[0070] First, without activating the zoom function, the fundus of the eye E to be examined is observed with normal light as shown in FIG. 3, and the exciting filter F1 and the barrier filter F2 are inserted to observe a fluorescent image of the fundus as shown in FIG. 4. Next, the eye E is guided using a fixation target or the like to position the neovascularization region N in a central portion of the image as close as possible (FIG. 7).

[0071] The zoom function is then activated to observe the central portion including the neovascularization region N in an enlarged scale (FIG. 8).

[0072] Subsequently, the image processor C1 is used to process this enlarged fluorescent image on the monitor C2 in the same manner as described above (FIG. 9). The processed fluorescent image is written in the SLM module 10, and the laser diode S2 is turned on.

[0073] The laser beam is masked by the SLM module 10 and irradiates the fundus of the eye E (FIG. 10).

[0074] In this state, the beam pattern I1 of this laser beam matches the enlarged observation region of the fundus, and the irradiation region I2 set by the masking by the SLM module 10 is irradiated in accordance with the position and shape of the neovascularization region N.

[0075] When this zoom function is used, the neovascularization region N occupies a wide region of the observed image. As a consequence, a region in which the intensity of the laser beam masked by the SLM module 10 is zero is made smaller than when no zoom function is used. Accordingly, the laser beam emitted from the laser diode S2 can be efficiently used in treatment.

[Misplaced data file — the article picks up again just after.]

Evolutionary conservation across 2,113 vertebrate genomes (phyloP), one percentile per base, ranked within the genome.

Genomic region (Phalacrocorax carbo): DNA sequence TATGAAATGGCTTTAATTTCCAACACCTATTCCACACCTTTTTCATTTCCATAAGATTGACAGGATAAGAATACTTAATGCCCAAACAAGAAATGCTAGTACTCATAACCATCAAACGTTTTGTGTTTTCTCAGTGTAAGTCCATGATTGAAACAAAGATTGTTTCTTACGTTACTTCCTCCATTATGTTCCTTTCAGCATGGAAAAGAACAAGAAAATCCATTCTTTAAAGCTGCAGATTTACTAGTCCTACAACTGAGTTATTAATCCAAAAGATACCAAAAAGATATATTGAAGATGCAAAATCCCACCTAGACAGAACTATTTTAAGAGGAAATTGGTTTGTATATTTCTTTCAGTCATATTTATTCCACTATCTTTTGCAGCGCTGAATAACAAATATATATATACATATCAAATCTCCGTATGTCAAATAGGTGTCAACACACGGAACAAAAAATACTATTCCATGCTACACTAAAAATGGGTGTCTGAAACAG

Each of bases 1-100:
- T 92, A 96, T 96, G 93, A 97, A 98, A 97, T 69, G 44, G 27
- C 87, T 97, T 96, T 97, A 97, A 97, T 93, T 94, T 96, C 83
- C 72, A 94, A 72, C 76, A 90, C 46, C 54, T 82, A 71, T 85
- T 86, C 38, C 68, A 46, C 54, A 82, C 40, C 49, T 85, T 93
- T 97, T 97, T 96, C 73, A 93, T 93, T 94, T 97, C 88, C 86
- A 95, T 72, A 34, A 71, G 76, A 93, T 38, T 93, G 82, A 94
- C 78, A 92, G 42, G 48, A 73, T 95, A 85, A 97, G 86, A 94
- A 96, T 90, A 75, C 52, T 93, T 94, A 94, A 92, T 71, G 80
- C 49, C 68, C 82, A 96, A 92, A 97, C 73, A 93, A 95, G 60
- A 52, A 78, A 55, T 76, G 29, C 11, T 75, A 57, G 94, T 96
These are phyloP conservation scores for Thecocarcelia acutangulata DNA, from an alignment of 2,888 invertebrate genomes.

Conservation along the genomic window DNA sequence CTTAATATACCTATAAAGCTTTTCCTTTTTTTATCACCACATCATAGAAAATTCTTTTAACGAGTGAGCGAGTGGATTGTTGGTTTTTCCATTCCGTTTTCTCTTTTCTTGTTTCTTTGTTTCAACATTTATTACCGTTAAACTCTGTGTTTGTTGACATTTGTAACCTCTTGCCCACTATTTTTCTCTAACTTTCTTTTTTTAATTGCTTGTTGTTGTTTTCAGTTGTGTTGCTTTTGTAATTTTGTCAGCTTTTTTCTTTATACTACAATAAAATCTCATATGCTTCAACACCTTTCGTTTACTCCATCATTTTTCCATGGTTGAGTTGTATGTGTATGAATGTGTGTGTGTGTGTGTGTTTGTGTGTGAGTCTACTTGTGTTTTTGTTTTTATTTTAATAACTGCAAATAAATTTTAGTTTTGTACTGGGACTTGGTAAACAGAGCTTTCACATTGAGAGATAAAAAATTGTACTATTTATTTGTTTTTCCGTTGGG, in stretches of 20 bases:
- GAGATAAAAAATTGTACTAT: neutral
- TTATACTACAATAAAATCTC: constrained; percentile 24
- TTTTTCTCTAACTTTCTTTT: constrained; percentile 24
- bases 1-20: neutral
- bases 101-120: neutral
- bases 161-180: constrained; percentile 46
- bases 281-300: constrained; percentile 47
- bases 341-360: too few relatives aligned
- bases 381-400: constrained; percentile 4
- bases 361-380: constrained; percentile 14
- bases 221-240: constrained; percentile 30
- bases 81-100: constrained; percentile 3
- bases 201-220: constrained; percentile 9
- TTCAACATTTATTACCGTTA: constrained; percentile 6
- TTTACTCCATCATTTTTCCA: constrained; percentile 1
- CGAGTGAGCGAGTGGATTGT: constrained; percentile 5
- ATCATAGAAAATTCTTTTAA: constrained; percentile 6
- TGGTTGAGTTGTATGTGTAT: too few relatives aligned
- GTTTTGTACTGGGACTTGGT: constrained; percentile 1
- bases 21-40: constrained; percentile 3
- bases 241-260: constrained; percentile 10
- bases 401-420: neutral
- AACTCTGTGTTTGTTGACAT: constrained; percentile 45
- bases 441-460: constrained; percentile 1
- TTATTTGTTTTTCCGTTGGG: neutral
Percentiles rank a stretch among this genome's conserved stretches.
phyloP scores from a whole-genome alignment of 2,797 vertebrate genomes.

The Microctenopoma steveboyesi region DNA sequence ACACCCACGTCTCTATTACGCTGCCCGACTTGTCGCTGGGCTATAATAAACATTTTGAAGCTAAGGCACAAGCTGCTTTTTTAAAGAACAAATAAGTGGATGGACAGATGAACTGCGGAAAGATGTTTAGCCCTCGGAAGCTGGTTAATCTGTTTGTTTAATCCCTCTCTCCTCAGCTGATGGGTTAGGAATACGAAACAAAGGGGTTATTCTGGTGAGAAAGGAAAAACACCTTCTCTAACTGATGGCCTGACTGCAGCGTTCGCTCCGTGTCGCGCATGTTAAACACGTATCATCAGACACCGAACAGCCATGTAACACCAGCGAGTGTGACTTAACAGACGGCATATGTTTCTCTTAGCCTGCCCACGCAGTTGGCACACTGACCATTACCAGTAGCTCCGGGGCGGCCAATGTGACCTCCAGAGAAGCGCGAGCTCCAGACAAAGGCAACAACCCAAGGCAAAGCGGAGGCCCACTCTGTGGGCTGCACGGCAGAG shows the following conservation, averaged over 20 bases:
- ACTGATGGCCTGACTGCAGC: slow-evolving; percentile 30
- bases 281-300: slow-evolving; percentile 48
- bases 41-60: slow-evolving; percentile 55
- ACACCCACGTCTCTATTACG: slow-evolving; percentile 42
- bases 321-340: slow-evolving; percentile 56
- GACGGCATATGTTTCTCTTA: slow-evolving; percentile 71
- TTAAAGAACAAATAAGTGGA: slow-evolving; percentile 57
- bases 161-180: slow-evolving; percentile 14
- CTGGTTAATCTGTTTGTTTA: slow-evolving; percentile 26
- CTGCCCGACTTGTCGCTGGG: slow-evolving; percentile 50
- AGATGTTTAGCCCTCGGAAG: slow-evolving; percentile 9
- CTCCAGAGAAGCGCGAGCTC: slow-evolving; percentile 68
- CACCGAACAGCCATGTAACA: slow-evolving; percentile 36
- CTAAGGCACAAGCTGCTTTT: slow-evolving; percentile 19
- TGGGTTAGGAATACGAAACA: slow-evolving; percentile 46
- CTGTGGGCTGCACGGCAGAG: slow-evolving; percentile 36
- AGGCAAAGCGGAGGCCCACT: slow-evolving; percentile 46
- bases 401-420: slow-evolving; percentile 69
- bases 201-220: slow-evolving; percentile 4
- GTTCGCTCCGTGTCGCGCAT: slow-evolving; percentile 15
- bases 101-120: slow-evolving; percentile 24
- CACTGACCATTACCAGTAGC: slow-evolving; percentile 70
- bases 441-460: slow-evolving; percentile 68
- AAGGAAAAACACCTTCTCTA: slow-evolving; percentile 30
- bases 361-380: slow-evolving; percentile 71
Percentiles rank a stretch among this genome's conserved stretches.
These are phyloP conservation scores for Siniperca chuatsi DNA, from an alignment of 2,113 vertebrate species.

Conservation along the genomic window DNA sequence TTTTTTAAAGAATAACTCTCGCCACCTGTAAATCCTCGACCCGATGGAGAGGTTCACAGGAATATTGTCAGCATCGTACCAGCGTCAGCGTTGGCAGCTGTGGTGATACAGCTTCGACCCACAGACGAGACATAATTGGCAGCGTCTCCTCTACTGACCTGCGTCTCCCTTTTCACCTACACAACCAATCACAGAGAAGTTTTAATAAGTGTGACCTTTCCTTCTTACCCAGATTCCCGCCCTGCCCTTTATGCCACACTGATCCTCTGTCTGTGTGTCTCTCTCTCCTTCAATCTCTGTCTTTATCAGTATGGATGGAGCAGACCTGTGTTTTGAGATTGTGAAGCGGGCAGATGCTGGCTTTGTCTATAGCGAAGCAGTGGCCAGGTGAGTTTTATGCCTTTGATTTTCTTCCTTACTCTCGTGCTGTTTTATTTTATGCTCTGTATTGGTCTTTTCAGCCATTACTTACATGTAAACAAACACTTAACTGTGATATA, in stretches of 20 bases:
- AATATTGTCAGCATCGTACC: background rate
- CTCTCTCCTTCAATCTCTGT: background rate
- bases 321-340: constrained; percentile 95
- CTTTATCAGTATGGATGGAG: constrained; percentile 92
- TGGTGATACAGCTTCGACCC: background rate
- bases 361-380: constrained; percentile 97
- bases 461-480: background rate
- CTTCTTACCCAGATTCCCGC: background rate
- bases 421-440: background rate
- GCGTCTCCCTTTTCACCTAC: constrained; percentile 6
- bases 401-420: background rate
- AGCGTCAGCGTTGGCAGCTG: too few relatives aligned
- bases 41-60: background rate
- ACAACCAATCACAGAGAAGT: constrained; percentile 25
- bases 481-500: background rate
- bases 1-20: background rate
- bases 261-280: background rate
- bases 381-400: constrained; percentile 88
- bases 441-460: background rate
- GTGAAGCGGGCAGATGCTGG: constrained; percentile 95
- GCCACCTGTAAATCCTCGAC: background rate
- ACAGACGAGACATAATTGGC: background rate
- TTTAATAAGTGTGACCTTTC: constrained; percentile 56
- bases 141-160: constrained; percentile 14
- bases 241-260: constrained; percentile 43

[0076] The laser light source S2 is not restricted to a laser diode. For example, an excimer laser or an optical parametric oscillator (OPO) laser can also be used. Additionally, the laser beam emitted from this laser light source S2 can be guided by an optical fiber.

[0077]FIG. 11 is a view showing the system configuration of a laser therapeutic apparatus using light guiding by an optical fiber F. In this apparatus, a laser beam emitted from a light source S2 is condensed onto the input end of the optical fiber F by a condenser lens L10, output from the output end through the optical fiber F, and fed into a collimator lens L9. The rest of the arrangement is the same as shown in FIG. 2. When this optical fiber light guiding is used, a large laser device which cannot be installed in the apparatus main body can be used.

[0078] A light source S1 can be a laser diode or the like. When a laser diode is used, a photosensitive drug can be efficiently excited, and this facilitates observation of fluorescence of the fundus. In this case, an exciting filter F1 and a barrier filter F2 are selected depending on, e.g., the wavelength of this laser diode.

[0079] The optical intensity of the light source S1 when the fundus is observed with normal light without inserting any filter can be made different from that when fluorescence of the fundus is observed using exciting light by inserting the filters. By increasing the optical intensity of the light source S1 when fluorescence of the fundus is to be observed, a photosensitive drug can be efficiently excited, and this allows easy observation of fluorescence of the fundus.